Juneteenth’s History of Food and Tradition

Juneteenth’s History of Food and Tradition

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Historically, Juneteenth marks the day enslaved Africans in Texas were finally freed from slavery. It may sometimes be painful, but history serves only to educate us about the racism and inequality that Black people still face today.

Red foods and beverages are staples of the commemorative day in June. In many West African cultures, red represents strength, spirituality, and life and death. RED is also a symbol of perseverance. In the latter half of the 1800s, following the Civil War, Black Americans occasionally used a South American dye called “cochineal” to color foods red.

BARBEQUE

Barbeque always brings a crowd together. Whether its ribs, chicken, pork, or brisket it’s always a crowd pleaser.

RED VELVET CAKE

GREENS

TEA CAKES

Tea cakes are not your typical cookies. While they visually look like sugar cookies; one bite and you are immediately surprised. The unique spices are enchanting. Back during slavery, the taste of one of these cakes was like a small slice of heaven.

In my hometown of Jonesville, Louisiana, they go all out for the Juneteenth Festival of Events. This has been a tradition for as long as I can remember. You will be sure to find all types of foods and events going on including a Juneteenth Parade. While we continue to move ahead; it is imperative that we remember our past. Happy Juneteenth. Omniley.

 

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Belle Omniley
Belle Omniley

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Lou’s Sour Cream Pound Cake

 

Greetings, I hope this post finds you well. Spring has sprung here in Louisiana and what better way to bring in beautiful weather, than with a slice of homemade sour cream pound cake.

This pound cake recipe brings back so many memories of my NaNa. She was known for her great cooking, but it was something about her Sour Cream Pound Cake that was an absolute crowd-pleaser. If you were to taste it you would immediately know why. It was the perfect combination of sweetness and decadence. The tartness of the lemon icing pairs perfectly with the sweet and creamy pound cake. Oh, and let’s talk about moisture–it held its moistness for days after sitting on the kitchen counter.

I remember when she would be in the kitchen preparing it and would ask me if I wanted to help and I would say “No NaNa I’m gonna have a maid that does all that”. Well fast forward little did I know I would be getting a maid to help with all my other household duties so I could spend time in the kitchen pulling all her great recipes out of mind and putting them in action. I normally have to elicit the help of my Aunt Maxine because at times I seem to have quite an imagination on how NaNa prepared some things. She never fails by guiding me in the right direction.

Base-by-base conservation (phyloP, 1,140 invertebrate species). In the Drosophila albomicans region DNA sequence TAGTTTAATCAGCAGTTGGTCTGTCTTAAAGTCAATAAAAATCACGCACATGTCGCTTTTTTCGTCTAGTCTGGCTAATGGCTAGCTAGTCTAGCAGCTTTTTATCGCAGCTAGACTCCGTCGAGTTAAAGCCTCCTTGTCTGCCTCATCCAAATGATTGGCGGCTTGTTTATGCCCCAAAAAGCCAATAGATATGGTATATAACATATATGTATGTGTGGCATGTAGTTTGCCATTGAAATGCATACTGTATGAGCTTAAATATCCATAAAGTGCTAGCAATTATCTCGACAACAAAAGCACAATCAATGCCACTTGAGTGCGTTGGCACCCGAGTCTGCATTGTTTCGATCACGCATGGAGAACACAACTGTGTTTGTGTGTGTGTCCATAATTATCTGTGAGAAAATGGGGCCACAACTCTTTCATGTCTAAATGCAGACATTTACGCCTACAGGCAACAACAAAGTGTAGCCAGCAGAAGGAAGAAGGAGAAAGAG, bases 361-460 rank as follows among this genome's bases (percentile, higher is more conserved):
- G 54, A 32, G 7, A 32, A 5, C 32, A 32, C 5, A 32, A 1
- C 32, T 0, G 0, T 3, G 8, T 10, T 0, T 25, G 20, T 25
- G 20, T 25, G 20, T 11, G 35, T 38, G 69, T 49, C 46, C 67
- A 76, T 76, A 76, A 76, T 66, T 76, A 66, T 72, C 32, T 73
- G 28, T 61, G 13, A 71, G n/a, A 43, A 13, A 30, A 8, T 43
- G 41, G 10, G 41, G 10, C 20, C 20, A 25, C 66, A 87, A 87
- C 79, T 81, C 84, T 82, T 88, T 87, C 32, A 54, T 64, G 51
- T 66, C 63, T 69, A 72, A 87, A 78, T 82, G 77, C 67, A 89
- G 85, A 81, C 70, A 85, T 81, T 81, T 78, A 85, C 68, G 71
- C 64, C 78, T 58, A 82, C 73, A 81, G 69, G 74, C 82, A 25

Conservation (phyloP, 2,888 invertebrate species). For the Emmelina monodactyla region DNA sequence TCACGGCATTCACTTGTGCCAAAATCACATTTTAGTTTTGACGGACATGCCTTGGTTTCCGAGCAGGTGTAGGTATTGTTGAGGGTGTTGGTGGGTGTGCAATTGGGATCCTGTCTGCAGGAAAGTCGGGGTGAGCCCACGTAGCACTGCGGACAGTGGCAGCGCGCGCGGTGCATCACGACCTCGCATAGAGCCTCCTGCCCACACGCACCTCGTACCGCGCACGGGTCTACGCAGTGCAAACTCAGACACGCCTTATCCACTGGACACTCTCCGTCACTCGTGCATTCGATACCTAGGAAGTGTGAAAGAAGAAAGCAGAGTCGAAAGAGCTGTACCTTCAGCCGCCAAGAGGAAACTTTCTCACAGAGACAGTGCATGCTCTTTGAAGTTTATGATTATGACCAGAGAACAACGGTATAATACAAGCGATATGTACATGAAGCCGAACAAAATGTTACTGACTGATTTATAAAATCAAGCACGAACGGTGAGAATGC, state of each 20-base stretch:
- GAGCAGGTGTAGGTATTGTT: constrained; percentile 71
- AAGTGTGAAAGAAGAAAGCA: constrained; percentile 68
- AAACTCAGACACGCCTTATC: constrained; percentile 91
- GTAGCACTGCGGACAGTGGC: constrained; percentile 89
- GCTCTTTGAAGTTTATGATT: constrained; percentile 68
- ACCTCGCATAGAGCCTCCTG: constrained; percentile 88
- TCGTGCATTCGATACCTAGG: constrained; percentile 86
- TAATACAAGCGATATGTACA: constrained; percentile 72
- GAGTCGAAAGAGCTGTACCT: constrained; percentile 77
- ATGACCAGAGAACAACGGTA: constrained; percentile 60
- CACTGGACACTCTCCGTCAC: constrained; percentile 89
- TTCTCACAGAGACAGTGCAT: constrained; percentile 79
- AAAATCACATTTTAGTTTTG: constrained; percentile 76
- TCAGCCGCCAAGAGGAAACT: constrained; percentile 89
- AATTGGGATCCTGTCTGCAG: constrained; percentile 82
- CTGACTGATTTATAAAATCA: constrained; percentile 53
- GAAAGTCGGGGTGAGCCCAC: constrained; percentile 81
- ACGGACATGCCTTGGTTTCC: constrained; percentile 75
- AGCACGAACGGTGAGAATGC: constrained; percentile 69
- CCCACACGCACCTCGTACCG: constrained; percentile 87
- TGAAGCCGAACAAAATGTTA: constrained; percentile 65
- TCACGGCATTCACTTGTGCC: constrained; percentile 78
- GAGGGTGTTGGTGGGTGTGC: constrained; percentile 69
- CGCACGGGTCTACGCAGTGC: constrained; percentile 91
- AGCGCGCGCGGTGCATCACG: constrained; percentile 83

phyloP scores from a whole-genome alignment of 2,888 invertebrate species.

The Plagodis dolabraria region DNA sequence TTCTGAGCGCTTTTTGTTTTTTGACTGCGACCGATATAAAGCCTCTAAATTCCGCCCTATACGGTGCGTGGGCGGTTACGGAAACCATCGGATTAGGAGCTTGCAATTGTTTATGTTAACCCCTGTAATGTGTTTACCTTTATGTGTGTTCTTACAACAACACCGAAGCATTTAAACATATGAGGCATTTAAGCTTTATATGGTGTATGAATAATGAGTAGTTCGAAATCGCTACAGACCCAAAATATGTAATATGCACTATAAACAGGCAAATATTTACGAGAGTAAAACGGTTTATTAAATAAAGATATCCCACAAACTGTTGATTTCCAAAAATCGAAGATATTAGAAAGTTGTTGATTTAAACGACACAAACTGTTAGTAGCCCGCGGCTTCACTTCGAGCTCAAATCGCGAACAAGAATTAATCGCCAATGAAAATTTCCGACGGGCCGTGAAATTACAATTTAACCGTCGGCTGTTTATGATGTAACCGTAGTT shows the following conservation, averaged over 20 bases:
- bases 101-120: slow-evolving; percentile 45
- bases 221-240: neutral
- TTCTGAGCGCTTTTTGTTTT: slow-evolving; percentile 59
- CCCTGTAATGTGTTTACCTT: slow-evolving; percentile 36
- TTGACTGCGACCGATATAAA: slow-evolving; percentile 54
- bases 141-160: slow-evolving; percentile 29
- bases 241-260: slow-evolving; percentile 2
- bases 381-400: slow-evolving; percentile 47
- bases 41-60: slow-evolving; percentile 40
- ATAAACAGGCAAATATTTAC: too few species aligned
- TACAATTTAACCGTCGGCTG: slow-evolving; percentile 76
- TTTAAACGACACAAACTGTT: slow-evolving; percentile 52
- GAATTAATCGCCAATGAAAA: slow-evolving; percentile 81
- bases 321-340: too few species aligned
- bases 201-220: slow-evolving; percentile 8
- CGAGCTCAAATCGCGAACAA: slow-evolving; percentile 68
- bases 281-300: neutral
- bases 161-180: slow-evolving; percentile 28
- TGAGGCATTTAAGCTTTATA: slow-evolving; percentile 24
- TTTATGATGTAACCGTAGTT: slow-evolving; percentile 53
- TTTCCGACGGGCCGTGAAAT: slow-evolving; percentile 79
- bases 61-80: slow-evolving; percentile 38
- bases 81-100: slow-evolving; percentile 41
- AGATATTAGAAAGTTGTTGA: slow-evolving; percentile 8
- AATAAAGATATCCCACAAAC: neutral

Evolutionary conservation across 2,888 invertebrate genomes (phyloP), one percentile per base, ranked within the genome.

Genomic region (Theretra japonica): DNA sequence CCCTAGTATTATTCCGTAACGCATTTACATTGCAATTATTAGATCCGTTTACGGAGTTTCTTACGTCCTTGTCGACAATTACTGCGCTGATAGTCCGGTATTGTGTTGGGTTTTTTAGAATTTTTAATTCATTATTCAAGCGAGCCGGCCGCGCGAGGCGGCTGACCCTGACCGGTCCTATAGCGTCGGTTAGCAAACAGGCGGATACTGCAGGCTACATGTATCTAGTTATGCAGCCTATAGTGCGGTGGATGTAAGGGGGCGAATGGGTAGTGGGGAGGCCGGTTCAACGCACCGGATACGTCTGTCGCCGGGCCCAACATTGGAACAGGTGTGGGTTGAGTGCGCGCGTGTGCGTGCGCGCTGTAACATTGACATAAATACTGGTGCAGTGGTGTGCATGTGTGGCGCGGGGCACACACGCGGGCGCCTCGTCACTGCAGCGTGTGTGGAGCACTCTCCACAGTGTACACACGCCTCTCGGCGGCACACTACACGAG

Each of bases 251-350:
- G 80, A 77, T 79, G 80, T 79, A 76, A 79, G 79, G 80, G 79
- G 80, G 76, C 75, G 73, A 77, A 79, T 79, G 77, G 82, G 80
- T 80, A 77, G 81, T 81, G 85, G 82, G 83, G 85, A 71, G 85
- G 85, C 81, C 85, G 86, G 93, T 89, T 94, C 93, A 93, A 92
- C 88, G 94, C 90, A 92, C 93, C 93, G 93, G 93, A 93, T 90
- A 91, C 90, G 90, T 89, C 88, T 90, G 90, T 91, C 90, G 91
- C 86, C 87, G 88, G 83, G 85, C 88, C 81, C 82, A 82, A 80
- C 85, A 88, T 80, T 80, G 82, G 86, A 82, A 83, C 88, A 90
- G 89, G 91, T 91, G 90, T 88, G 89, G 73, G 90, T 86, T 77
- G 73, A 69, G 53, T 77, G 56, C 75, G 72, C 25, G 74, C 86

This should have been the first recipe I shared with you guys,  but to be honest  I didn’t think I could ever make this cake with as much love and soul as she put into it. I think I succeeded my son was the discount double-check quality check on this one. I think I made my NaNa proud today and that’s all folks. 

As always thank you for following me on this journey. You are my daily inspiration to keep sharing. If you try any of my recipes inspired by my grandmother please leave me a comment and like. Be Well. Omniley ?

Print Recipe
5 from 1 vote

Lou's Sour Cream Pound Cake

This pound cake is made from scratch and is super moist and decadent.
Prep Time20 mins
Cook Time1 hr 20 mins
Resting time1 hr
Total Time2 hrs 40 mins
Course: Dessert
Cuisine: American
Servings: 16 people
Calories: 340kcal
Author: Belle Omniley

Equipment

  • Bundt Cake Pan

Ingredients

  • 3 c flour all purpose sifted
  • 1/2 tsp kosher salt
  • 1/2 tsp baking powder
  • 2 sticks unsalted butter softened
  • 1/2 c butter flavored shortening
  • 3 c sugar
  • 6 eggs room temperature
  • 8 oz sour cream
  • 2 1/2 tsp pure lemon extract
  • 2 1/2 tsp pure vanilla extract

Instructions

  • Preheat oven to 300° and spray bundt pan with Baker's Joy well.
  • Mix together flour, kosher salt, and baking powder and set aside.
  • Cream together butter and sugar adding about a 1/3 c at a time.
  • Next add in eggs one at a time. Make sure each egg is fully incorporated in mix before adding the next.
  • On low speed add the flour mixture to the creamed mixture 1 c at a time.
  • Add in sour cream and extracts on medium.
  • Pour batter in to prepared bundt pan and bake for 1 hour 20 minute. Watch closely during the last 20 minutes as ovens cook time may vary.
  • Once done remove from oven and place on wire rack for 10 minute and then turn out immediately and let cake completely cool on rack.
  • Top with lemon icing (optional) and move to display cake stand.

Notes

Make sure all ingredients are at room temperature before preparing cake.

 

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Traditional Mardi Gras King Cake

Traditional Mardi Gras King Cake

Greetings, I hope this post finds you well. I finally found some time to make a traditional king cake for everyone that requested. Just in time for Fat Tuesday…late than never right? If you want to learn more about the King Cake history click here.